Talking To Machines

Surely you do online banking and do your taxes with the help of software, but would you depend on artificial intelligence or ask a machine for financial advice?

What if you need an email written in Mongolian translated into English in a rush? Enter Google Translate or any other number of software solutions, powered by machine translation. In 2012, I spoke with Larry Adams, one of Narrative Science’s representatives at the time, about the main features of their program, which mines data to author a piece of writing that is indistinguishable from what a human writer would create. What drives the translation of large volumes of content is speed, not quality.

For the sake of argument, I’ll oversimplify the issue a little bit. There are large translation companies that operate in bulk and outsource language services to the cheapest providers, from India to Argentina. Other companies try to stay competitive by emphasizing quality, and then hire a more expensive professional workforce in developed countries. The downward push on translation costs continues. After all, translation is a necessary cost of doing business, like buying office supplies or ordering printer ink cartridges.

While American business owners recognize the need and advantages of addressing the translation of documentation for their products or services, it's hard for them to see the direct connection between higher sales and better-written translations. Hence, the advantages of quality translation are intangible ones, great concepts in an abstract world.

Companies with overseas offices trust their salespeople in their different geographies to check the accuracy of the translated documents. In-country reviews are an established quality control, but translation managers often face an uphill battle to perform these analyses according to quality translation standards because the reviews’ completion depends on the time and availability of the reviewers — the people who are in charge of selling and marketing the products. Their primary job is to market and sell, not to sit down and review translations, a task that is not a natural part of their role.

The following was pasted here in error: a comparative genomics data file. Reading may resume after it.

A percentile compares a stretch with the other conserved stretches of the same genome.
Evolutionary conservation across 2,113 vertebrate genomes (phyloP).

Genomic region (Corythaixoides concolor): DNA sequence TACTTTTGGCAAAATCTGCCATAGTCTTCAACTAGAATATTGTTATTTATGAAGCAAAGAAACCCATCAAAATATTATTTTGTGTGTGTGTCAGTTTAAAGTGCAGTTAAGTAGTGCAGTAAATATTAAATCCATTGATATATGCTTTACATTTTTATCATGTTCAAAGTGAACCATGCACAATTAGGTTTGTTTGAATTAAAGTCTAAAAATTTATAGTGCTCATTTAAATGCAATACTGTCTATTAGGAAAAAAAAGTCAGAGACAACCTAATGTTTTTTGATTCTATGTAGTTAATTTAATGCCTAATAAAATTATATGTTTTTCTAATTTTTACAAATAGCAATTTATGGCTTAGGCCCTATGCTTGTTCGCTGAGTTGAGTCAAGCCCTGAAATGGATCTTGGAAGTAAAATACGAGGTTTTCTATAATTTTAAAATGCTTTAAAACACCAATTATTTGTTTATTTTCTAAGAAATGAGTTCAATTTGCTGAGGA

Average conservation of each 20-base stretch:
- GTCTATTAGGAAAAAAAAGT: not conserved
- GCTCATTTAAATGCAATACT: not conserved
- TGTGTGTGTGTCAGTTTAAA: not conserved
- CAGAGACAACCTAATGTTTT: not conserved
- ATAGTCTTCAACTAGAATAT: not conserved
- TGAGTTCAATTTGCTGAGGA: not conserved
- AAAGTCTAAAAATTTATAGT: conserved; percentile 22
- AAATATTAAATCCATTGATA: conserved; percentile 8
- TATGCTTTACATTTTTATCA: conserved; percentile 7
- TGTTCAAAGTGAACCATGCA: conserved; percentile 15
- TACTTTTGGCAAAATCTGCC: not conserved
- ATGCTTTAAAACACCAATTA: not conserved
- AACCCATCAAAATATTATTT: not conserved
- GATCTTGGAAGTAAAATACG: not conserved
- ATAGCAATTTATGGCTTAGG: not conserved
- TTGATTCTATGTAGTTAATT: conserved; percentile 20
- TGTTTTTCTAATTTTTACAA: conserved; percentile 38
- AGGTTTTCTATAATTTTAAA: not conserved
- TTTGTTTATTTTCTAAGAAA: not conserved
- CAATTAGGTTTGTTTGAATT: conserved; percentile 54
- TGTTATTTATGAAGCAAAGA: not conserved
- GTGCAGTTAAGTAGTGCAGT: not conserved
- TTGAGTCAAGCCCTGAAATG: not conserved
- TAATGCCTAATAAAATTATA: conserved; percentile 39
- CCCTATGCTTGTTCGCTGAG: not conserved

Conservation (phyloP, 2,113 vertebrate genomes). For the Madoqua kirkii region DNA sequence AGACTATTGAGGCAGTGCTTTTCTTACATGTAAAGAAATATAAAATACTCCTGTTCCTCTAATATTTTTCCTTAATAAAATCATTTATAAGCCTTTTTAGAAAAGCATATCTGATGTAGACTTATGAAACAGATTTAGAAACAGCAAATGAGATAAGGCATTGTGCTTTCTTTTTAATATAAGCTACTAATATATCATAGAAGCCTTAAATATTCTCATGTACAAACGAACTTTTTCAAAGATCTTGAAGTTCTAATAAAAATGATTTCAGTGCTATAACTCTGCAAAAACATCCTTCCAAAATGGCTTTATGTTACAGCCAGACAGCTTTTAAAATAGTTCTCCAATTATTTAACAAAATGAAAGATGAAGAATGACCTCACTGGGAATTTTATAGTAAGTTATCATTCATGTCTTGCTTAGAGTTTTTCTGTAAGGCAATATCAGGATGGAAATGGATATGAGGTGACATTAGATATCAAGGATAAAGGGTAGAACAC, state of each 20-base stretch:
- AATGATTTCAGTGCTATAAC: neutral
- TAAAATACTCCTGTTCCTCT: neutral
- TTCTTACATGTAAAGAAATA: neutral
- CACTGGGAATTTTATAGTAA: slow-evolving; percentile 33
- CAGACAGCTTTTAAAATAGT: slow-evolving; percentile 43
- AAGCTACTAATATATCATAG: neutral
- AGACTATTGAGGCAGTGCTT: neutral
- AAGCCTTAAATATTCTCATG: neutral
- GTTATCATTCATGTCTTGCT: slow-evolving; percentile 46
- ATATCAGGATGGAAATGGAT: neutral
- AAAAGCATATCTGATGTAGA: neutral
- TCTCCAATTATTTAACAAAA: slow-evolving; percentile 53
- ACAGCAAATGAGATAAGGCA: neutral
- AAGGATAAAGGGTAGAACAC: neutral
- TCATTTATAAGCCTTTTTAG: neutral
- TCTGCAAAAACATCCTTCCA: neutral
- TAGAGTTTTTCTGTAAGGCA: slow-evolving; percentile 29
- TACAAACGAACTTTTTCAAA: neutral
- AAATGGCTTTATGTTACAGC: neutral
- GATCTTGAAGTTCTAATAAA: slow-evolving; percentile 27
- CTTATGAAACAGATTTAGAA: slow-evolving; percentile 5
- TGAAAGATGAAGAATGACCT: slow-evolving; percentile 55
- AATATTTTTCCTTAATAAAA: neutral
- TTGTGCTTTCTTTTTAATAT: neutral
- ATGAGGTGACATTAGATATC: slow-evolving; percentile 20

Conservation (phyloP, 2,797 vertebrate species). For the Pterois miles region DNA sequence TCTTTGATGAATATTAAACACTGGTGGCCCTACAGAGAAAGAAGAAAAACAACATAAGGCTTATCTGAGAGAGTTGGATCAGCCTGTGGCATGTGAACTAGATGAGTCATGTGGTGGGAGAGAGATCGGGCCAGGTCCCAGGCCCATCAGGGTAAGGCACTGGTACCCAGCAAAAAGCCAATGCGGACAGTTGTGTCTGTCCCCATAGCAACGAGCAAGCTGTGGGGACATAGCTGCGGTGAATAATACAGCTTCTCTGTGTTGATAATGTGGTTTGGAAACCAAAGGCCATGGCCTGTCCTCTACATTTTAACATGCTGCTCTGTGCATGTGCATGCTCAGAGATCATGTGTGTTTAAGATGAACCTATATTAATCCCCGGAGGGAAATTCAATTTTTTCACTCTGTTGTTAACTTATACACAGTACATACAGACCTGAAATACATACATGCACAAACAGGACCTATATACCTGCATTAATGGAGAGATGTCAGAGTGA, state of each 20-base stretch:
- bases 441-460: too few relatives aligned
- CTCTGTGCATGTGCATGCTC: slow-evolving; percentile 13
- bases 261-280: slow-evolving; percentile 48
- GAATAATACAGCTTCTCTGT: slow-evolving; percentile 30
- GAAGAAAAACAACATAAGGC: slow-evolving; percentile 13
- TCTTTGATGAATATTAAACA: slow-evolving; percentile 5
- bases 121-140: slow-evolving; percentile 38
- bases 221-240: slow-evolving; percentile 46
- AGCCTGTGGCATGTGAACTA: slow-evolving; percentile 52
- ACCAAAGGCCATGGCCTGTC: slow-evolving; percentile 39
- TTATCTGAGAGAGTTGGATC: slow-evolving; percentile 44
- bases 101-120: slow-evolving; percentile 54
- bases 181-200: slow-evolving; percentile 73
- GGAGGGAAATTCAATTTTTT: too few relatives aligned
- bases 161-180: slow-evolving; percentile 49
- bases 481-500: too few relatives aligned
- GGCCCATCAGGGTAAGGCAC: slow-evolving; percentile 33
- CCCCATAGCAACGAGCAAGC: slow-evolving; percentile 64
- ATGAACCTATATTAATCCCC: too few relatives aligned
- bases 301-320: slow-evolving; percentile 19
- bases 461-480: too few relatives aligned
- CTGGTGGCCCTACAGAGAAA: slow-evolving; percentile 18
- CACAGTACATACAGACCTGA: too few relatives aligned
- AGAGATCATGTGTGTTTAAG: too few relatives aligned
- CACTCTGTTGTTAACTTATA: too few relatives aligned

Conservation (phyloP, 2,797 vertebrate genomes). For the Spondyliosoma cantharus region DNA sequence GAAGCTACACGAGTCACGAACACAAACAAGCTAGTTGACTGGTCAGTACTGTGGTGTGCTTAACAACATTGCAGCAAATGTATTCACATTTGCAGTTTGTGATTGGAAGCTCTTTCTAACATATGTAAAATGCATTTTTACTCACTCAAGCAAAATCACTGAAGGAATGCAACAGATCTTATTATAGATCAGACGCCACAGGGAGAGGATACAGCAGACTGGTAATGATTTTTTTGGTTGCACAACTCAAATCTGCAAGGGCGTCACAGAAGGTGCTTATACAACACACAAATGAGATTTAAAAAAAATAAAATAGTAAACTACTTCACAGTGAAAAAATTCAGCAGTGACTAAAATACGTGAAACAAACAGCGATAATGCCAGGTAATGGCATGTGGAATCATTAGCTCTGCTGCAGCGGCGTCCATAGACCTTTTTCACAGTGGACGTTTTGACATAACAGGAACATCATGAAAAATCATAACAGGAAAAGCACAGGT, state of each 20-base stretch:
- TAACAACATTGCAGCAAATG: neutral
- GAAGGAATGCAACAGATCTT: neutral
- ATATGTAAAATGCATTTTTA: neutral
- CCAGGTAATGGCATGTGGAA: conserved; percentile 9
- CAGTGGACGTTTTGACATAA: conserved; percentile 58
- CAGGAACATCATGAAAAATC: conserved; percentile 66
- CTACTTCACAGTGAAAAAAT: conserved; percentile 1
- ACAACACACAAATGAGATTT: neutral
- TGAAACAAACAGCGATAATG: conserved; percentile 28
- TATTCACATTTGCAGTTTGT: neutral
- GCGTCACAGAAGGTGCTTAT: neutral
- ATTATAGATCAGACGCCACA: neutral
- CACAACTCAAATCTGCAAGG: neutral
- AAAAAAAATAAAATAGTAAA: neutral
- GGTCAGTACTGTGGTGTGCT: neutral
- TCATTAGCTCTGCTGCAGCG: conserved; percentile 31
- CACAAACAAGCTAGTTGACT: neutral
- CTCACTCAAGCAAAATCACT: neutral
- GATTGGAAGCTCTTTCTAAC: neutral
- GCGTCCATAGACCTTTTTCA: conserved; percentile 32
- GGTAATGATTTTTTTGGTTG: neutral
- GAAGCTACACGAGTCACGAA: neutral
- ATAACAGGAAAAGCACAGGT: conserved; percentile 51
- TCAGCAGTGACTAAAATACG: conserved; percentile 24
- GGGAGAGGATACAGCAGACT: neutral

In the meantime, companies are offered a variety of technologies to automate most of the translation process: translation memories, terminology databases, automated quality controls, confirmed translations with the lock-out of changes (so that future translators or editors cannot modify them once approved), and, of course, machine translation.

As machine translation reaches new, more robust performance markers, a question insinuates itself: Will it be possible to completely automate the creative process of translation by sheer data mining and parsing of linguistic patterns in the corpus? Once the engine is properly customized, software solutions devised by companies like Narrative Science may make the high cost of writing standard sports news and financial articles a thing of the past. There seems to be a technological answer to our most pressing problems. Will translators be relegated to the minor role of editors, no more creators of original translations?

Machines and software, regardless of their level of automation, still operate in a GIGO fashion (garbage in, garbage out). The machine is no better than the operator that programmed it. Intuition, creativity, the right turn of phrase, the cumulative sound judgment that comes from years of writing experience cannot be automated. Your business uses sophisticated software and complex machines to churn out products and project sales. But, who do you turn to for sales, marketing or financial advice vital to your business? A machine? A software bot?

By: Mario Chávez

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